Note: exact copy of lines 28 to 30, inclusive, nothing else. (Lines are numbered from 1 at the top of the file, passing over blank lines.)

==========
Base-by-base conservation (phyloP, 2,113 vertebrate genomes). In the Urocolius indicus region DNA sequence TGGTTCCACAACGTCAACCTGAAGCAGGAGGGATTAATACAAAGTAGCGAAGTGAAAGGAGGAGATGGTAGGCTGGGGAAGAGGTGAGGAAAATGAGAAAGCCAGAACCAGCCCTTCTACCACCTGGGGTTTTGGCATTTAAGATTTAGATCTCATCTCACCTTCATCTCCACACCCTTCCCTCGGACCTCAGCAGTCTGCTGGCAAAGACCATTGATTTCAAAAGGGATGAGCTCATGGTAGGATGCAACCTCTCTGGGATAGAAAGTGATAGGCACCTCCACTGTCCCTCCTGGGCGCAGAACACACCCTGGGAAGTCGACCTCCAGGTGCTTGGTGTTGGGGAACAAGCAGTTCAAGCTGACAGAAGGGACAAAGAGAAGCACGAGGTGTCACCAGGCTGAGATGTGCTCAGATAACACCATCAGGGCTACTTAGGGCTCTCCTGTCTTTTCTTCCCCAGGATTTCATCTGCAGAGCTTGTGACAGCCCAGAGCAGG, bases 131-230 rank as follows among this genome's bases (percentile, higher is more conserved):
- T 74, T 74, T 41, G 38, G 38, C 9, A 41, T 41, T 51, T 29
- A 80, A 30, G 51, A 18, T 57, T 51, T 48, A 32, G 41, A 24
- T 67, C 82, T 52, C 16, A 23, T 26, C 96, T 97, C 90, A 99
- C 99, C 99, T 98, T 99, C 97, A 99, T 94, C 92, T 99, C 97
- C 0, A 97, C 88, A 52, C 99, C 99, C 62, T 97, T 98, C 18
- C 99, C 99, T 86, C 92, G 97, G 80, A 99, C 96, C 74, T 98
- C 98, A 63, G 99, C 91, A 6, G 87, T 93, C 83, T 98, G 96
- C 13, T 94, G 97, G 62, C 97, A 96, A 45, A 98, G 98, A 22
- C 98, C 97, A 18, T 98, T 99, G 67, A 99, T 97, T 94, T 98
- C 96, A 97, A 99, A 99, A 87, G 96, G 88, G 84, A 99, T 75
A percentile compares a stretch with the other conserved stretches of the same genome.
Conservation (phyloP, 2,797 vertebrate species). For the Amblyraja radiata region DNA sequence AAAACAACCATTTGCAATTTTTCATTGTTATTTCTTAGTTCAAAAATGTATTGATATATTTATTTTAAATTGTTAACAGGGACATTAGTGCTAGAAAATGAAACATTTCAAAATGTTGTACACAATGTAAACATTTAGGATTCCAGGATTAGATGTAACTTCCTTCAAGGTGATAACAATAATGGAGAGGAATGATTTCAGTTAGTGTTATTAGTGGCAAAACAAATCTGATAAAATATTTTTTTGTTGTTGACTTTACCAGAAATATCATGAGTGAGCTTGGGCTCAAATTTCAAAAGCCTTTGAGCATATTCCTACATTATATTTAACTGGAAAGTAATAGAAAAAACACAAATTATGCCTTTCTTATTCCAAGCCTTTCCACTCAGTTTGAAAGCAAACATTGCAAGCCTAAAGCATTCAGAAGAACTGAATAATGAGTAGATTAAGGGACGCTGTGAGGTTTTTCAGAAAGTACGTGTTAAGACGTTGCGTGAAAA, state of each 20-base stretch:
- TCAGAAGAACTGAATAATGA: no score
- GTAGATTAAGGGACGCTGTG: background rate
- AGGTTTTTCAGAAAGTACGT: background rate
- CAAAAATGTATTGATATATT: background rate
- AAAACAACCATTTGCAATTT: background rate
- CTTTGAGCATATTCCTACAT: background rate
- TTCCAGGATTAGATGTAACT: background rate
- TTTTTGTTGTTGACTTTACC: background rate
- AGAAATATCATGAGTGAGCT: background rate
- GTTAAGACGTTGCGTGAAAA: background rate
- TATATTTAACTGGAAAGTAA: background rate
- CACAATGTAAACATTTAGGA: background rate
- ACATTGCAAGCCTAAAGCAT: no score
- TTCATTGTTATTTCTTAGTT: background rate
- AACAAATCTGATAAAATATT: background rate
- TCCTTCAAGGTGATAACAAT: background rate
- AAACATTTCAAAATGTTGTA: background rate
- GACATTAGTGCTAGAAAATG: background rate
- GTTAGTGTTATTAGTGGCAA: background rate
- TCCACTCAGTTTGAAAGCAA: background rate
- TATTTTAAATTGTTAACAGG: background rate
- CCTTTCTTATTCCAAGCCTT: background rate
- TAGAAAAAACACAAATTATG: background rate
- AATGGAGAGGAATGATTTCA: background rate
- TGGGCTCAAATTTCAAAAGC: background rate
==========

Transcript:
- AACAAATCTGATAAAATATT: background rate
- TCCTTCAAGGTGATAACAAT: background rate
- AAACATTTCAAAATGTTGTA: background rate